Men at a rescue ranch sent to pick up a goat find out it’s a ram

Lefty Graves

** This article is based on nonfiction by actual events that I have experienced firsthand; used with permission.

Over the years, I’ve worked on several ranches. One such ranch was what was considered to be a “Rescue Ranch.” This particular ranch rescued not only animals but also homeless men and women struggling with addiction, homelessness, and other personal situations that created hardships for them.

The people were required to help on the ranch by working in the gardens with the animals, cleaning up around the place, building projects, and the like. For example, one afternoon, when I was volunteering at the food bank for the rescue ranch, the lead boss came around and asked four men who were moving heavy boxes to go with him to rescue a goat.

These four burly guys all piled into a van and went with the head guy to a location in the woods where a goat had been abandoned. Upon arrival, they contemplated several ways to convince this goat to get into the van, to no avail.

Finally, one of the larger guys climbed atop the animal, and two others helped guide the animal into the van. They quickly climbed in with the animal and held it down while the driver drove the 3 miles back to the rescue ranch.

Upon arrival at the ranch, we all went out to watch the adventure as the men unloaded this animal. It was all black and quite shaggy, and you couldn’t see its face at all for the hair. The animal was finally unloaded into a pen, and we left to allow it to settle down.

Later that afternoon, my friend and I walked down to look at the animal, and I realized it was a ram, not a goat. I began to laugh. The lead boss happened to walk up while I was standing there laughing, and he asked me what was so funny.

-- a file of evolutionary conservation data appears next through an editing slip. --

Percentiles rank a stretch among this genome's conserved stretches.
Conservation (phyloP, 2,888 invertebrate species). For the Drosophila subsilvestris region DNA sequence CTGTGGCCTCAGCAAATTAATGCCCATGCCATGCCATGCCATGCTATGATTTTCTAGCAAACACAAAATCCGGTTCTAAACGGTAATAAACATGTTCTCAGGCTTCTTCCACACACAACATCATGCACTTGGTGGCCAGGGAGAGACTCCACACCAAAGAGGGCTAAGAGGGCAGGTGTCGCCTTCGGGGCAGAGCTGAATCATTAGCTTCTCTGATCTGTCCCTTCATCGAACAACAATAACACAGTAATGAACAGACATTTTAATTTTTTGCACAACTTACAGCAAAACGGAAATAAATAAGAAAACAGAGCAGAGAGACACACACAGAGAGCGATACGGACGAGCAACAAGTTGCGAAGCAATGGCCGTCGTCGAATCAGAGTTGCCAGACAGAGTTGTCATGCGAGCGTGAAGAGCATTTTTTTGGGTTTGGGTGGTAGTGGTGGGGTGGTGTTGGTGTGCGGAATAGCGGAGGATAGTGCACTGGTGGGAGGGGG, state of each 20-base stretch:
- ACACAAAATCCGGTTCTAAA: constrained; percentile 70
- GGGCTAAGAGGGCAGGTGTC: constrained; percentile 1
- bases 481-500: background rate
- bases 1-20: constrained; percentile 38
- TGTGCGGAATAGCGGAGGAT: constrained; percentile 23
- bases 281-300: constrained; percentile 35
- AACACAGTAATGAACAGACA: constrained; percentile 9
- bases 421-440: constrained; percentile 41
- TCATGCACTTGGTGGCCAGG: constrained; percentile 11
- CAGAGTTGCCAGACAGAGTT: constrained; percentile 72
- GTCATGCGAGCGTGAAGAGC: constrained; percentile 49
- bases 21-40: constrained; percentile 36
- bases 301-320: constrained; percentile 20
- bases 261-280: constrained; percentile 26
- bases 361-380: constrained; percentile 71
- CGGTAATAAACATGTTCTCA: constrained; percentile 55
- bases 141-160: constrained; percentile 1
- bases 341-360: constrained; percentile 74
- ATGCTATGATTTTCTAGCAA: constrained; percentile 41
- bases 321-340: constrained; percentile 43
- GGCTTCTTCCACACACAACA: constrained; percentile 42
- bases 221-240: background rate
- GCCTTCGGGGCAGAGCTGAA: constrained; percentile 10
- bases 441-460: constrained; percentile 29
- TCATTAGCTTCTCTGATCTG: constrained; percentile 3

I reached out my hand with a carrot, and the ram took the carrot, at which point I was able to move some of its hair and show the lead boss that this wasn’t a goat at all but rather a ram. He, too, began to laugh. A few days later, they found someone to shear the ram, and he once again looked like a ram.

I still laugh that four grown men captured this animal on a rescue ranch, spent over an hour with it, and never realized it wasn’t a goat. Though I no longer work there, I’m still in touch with some of them, and when I stop by to visit, I always stop down to visit the ram.

The ranch hands that live there all year round still talk about the goat that was really a ram. Have you ever confused animals for a different type of animal?

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Lefty has been writing online since 2000 on various topics, including youth mentoring, addiction, parenting, gardening, advocating for seniors, sustainability, farming & more. She resides on a farm with her family in Northeastern Washington state.

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